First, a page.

Question 3 of the survey is very informative. Here it is: “Official confirmation of the discovery of a civilization of intelligent beings living on another planet would undermine my beliefs so much that my beliefs would face a crisis. Almost no one checked Agree or Strongly agree. Over 90% verified disagree or strongly disagree. This is the case for Evangelical Christians, Fundamentalist Christians, Roman Catholics, Mainline Protestants, as well as self-identified Buddhists, Mormons and non-religious. In sum, believers of all the religious traditions tested affirm an integration of new knowledge concerning the ETI (Peters 2008) (Peters, The Implications of the discovery of extra-terrestrial life for religion 2011).

From astrobiology to astrotheology

Ufologists study UFOs (now called UAP, Unidentified Aerial Phenomena). Astrobiologists ignore UFOs and UAPs in order to study microbial life within our solar system and ETI elsewhere in the Milky Way.

It’s time to introduce astrotheology. Astrotheology is that branch of theology which provides a critical analysis of contemporary space science combined with an explanation of classical doctrines such as creation and Christology with the aim of building a comprehensive and meaningful understanding of our human situation in a surprisingly immense cosmos (Peters , Introducing Astrotheology 2018, 11-12). Our scientists and theologians from CTNS have composed a comprehensive and decisive work, Astrotheology: science and theology meet extraterrestrial life.

Let me repeat a previous recommendation. Please pay attention to the excellent work of astrotheologian David Wilkinson. Wilkinson is a Methodist astronomer and theologian.

Wilkenson does not believe Earth is visited by aliens piloting flying saucers. Still, he supports SETI (Search for Extraterrestrial Intelligence) and other scientific work in the hopes of meeting new friends living on exoplanets.

This is important for Christians, he said, because we must appreciate how vast God’s creation is. “Human beings are not the center of the universe. In fact, it is the human belief that we are the center of all things that the Bible calls sin … God is the center of all things, and we are creatures endowed with status through his love ”(Wilkinson 2013, 148 ). By decentring on Earth, we can better appreciate our humble place in the beautiful cosmos of God.

Is Belief in Aliens Satanic?

But, aren’t aliens sent here by Satan? There is no evidence for this.

There is also no evidence that ETIs are hostile. There is no reason for earthlings to feel threatened.

These friends of yours who tell you this are very few. If they harass you, tell them to step back, but of course with “gentleness and respect” (1 Peter 3:15) (Peters, Reasons for the Hope Christians Have 2021).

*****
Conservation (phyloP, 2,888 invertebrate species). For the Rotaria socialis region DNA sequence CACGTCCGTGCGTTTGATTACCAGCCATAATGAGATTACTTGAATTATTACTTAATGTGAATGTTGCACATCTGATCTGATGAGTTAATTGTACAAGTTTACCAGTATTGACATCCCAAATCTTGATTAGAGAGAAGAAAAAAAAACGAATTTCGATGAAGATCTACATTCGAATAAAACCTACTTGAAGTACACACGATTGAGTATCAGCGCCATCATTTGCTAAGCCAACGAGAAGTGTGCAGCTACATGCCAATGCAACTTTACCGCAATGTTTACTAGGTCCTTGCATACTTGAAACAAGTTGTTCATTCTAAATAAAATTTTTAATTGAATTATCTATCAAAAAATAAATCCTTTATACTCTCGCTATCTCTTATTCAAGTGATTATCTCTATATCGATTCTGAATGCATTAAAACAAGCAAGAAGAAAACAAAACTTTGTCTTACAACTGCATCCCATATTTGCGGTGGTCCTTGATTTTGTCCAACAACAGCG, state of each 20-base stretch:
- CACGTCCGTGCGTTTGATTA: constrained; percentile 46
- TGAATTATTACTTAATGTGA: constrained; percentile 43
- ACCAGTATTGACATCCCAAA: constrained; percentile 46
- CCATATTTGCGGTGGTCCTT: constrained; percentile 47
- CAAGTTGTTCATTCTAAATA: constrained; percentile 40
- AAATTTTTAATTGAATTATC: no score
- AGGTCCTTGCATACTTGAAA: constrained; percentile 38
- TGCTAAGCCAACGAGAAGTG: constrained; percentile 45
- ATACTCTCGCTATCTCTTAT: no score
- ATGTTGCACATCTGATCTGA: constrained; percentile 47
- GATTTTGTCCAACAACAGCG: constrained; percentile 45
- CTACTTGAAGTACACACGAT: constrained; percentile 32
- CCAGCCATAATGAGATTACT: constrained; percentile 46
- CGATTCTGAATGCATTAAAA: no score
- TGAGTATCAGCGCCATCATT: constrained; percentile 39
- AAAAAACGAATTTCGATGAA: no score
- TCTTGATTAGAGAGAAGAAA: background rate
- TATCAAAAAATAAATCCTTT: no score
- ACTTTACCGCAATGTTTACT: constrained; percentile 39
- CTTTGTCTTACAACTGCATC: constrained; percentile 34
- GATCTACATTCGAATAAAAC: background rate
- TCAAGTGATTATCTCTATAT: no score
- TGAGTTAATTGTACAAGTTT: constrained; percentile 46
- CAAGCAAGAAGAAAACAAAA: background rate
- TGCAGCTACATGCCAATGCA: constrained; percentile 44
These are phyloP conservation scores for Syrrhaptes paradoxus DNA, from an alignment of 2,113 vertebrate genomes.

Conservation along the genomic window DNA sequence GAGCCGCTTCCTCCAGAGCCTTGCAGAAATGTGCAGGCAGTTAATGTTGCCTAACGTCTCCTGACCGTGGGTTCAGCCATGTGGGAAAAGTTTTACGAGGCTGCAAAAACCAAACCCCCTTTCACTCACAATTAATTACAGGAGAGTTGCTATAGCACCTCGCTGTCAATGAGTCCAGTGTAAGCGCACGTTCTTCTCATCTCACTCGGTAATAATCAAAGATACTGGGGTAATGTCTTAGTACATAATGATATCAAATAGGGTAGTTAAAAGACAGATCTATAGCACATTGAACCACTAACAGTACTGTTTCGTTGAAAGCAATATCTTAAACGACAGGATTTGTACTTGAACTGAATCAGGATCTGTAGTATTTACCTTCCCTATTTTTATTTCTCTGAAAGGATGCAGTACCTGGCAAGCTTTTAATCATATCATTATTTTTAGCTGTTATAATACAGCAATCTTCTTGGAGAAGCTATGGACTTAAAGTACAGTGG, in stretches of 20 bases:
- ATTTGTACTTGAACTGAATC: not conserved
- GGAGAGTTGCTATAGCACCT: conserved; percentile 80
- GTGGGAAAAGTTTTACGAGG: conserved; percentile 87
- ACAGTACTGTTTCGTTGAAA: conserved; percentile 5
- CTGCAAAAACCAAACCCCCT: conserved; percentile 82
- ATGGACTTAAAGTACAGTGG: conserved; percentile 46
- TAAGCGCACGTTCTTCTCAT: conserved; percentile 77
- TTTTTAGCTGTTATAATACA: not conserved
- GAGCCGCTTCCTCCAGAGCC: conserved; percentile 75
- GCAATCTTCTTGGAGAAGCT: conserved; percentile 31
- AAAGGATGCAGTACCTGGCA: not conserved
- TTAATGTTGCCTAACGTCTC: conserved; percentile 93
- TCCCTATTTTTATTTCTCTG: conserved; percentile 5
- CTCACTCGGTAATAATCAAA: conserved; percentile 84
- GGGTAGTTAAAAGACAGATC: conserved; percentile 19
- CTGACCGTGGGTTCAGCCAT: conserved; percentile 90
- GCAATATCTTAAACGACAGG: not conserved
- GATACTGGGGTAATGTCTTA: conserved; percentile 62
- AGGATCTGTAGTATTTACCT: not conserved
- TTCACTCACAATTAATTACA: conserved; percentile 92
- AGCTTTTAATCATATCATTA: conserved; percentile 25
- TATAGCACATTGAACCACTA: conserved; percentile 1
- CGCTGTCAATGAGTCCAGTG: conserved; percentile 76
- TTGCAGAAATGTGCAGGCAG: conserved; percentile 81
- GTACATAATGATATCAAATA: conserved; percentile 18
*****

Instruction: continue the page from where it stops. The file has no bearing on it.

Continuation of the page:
For more on space and theology, see the videos on The Cosmic Matrix: Science, SETI and UFOs.

NASA and religion? Oh good? Yes really. But don’t burn your rocket fuel too quickly. First of all, it is old news. Second, we have no evidence that NASA paid any attention to what the priests let alone the astrotheologians said.

The references

Peters, Ted. 2018. “Presentation of astrotheology. ” In Astrotheology: science and theology meet extraterrestrial life, 3-26. Eugène OR: Cascade Books.

Peters, Ted. 2021. Reasons for the Hope Christians Have. Roger Olson’s Patheos blog.

Peters, Ted. 2011. “The implications of the discovery of extraterrestrial life for religion. ” The Royal Society: Philosophical Transactions A 369: 644-655.

Peters, Ted. 2008. The Peters ETI survey on the religious crisis.

-. 2014. UFO-Chariots of God? Spiritualiy, ancient aliens and religious aspirations in the era of aliens. 2nd. Pompton Plains NJ: New Page Books.

Wilkinson, David. 2013. Science, religion and the search for extraterrestrial intelligence. Oxford: Oxford University Press.


Couterbalance hosts the raw data of the Peters ETI survey on the religious crisis.

With Martinez Hewlett, Joshua Moritz and Robert John Russell, Ted Peters co-edited, Astrotheology: Science and theology meet extraterrestrial intelligence (2018). With Octavio Chon Torres, Joseph Seckbach and Russell Gordon, he co-edited, Astrobiology: science, ethics and public policies (Scriver 2021). He is also author of UFO: the chariots of God? Spirituality, Ancient Aliens, and Religious Aspirations in the Age of Aliens (Career Press New Page Books, 2014). See his website: